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YEAR IN REVIEW 1995 : MOVIES : A Swine Before Pearls : If wit and imagination are the hallmarks, picking the year’s best movie is easy.

Kenneth Turan is The Times' film critic

Though it’s become an annual tradition to whine and moan about the deficiencies of Hollywood, this year the studios have let audiences down with a vengeance.

It’s not that anyone expects sensitive, provocative, cutting-edge dramas from the industry’s major players. That’s not their job. But even looked at in terms of providing satisfying mass audience entertainment that doesn’t mock the intelligence of anyone within 100 yards of the screen, 1995 was a noticeably weak year.

The problem stems from Hollywood’s greatest strength, the fact that it is an industry with assembly lines to run and mouths to feed. Asked a few years back why British films are strong even though the country’s film business is weak, director Neil Jordan explained that since it was so difficult getting projects off the ground, nothing got made unless people cared passionately about it. The same, unfortunately, cannot be said about most of what the studios offer.

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1. In this atmosphere of general gloom, what film was most satisfying, what motion picture gave the most hope, not to mention comfort and joy, to disgruntled viewers? What else but that swine of destiny, “Babe.”

Though it qualified as a genuine sleeper when it opened, “Babe” is no secret anymore. It’s been so successful that its star (actually 48 different piglets) made People magazine’s year-end compendium of “The 25 Most Intriguing People of the Year” and newspapers in its native Australia have taken to calling it “Jurassic Pork.”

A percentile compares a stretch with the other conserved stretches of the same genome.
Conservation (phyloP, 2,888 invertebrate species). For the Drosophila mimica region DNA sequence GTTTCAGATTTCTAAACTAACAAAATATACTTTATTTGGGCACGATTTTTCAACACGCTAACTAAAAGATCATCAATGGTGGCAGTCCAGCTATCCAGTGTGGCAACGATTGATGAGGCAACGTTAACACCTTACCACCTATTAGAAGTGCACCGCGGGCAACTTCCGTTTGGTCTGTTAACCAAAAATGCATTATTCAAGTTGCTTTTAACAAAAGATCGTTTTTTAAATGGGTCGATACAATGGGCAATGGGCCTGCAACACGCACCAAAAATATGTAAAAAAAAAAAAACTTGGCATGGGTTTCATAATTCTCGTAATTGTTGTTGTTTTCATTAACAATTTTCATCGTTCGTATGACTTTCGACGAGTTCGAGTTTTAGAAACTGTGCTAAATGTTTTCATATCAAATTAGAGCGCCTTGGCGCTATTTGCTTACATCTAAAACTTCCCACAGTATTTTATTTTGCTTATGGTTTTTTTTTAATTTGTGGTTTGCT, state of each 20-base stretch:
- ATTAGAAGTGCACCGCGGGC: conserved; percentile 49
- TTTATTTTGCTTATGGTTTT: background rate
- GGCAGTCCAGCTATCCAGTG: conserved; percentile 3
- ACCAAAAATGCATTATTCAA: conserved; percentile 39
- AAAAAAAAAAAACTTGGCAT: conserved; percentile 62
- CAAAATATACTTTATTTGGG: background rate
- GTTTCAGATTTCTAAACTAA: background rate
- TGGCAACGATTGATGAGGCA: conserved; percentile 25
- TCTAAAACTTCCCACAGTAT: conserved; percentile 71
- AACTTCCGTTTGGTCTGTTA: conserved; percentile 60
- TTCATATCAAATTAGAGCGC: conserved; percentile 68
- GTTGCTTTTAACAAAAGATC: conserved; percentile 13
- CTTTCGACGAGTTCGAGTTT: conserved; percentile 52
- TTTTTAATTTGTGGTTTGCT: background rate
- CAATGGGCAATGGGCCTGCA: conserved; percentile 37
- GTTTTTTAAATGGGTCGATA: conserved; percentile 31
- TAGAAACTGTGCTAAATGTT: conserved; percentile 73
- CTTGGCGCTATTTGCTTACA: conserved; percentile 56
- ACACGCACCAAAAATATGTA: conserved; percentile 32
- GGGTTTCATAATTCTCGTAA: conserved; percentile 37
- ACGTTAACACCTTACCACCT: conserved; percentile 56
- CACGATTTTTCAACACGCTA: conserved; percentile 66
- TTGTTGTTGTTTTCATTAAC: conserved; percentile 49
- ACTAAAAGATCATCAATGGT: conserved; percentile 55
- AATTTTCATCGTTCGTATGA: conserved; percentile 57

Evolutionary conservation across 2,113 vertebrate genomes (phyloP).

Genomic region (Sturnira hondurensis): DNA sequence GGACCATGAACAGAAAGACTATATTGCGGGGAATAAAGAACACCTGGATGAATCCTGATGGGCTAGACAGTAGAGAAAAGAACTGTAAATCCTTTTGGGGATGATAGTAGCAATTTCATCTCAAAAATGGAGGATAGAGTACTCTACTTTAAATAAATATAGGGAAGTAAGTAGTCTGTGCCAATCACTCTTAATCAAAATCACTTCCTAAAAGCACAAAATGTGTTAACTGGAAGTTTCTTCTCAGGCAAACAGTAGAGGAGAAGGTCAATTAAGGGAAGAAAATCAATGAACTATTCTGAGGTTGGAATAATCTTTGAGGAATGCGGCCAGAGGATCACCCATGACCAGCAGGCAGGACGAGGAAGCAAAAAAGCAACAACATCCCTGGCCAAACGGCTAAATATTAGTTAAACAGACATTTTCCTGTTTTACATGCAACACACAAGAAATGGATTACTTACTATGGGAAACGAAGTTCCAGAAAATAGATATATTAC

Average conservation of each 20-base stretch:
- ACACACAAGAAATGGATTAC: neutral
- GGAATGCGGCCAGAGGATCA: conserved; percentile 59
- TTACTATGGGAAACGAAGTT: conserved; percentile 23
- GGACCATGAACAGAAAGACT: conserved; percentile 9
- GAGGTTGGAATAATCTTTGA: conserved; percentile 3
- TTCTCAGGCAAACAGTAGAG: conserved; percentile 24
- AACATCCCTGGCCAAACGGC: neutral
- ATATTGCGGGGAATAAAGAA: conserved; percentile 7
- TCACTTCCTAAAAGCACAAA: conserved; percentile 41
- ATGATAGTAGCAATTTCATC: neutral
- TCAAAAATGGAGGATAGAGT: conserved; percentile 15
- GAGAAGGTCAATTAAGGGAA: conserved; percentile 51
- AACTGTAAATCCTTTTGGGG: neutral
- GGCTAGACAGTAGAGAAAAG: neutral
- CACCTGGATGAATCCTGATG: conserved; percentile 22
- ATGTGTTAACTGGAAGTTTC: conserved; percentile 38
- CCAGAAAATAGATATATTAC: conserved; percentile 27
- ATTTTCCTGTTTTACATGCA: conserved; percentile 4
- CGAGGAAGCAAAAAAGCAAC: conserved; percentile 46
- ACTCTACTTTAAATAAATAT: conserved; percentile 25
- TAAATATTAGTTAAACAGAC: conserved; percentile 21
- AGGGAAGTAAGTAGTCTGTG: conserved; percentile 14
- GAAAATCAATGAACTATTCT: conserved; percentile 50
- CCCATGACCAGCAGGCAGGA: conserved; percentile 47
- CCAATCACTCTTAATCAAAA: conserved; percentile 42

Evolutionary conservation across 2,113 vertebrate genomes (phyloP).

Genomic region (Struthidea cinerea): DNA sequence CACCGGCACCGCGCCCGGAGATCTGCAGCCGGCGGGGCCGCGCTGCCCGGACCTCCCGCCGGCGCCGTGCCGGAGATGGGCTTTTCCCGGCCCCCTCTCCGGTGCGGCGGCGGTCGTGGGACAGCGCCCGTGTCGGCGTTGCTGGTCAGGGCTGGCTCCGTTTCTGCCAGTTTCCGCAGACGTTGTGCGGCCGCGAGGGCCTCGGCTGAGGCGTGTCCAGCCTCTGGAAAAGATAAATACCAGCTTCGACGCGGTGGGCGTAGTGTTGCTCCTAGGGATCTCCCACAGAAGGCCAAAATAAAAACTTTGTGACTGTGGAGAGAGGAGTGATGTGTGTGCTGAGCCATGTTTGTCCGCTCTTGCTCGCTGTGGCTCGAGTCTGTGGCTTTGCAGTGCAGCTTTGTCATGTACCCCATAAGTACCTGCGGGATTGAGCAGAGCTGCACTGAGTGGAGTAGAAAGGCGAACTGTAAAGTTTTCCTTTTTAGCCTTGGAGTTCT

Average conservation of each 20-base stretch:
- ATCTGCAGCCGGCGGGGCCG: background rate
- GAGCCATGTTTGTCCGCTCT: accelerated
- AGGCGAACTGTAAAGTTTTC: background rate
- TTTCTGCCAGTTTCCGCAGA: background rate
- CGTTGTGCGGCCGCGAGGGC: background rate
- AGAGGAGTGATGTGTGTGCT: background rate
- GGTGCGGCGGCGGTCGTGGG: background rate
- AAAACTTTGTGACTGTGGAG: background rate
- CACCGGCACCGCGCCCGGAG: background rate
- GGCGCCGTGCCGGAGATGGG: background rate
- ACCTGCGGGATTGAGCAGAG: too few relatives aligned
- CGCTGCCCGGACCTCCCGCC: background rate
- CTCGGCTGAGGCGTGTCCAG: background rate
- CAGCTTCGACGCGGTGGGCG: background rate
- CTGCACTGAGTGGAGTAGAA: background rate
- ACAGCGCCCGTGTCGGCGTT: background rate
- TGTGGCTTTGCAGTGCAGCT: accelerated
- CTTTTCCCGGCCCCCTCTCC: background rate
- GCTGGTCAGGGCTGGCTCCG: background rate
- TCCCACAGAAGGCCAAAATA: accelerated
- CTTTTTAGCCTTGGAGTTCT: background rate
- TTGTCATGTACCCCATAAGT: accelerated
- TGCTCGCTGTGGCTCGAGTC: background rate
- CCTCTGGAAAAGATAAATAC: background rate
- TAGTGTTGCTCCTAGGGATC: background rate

But triumph has not gone to “Babe’s” head. The film remains witty, captivating and imaginative. More than anything, its creativity and ability to surprise say more for the future of film as a medium that has not forgotten how to entertain than most of the other runts of this year’s litter.

The rest of 1995’s 10 best list (and not a runt among them) include the following:

2. Heat. An exceptionally good crime melodrama, ambitious and proud of it, in which strong acting from stars Al Pacino, Robert De Niro and Val Kilmer complement a meticulously controlled and completely involving piece of filmmaking by Michael Mann. Also notable in the noir category is Bryan Singer’s virtuoso roller-coaster “The Usual Suspects.”

3. Toy Story. It’s always a pleasure to say hello to a new form of visual dazzle, but the real delight and accomplishment of this first full-length piece of computer-generated animation is how much cleverness has been invested in story and dialogue. With Tom Hanks and Tim Allen in starring roles, “Toy Story” is also remarkable for the across-the-board excellence of its voices.

4. Persuasion. Yes, it’s “Sense and Sensibility” that’s getting all the attention, but this version of Jane Austen’s final novel is shrewder, richer and finally more satisfying, partly because the book it’s based on is a more mature work with as much texture and bite as anything Austen wrote. And attention should also be paid to Amy Heckerling’s “Emma"-based “Clueless,” which transports Jane to Beverly Hills.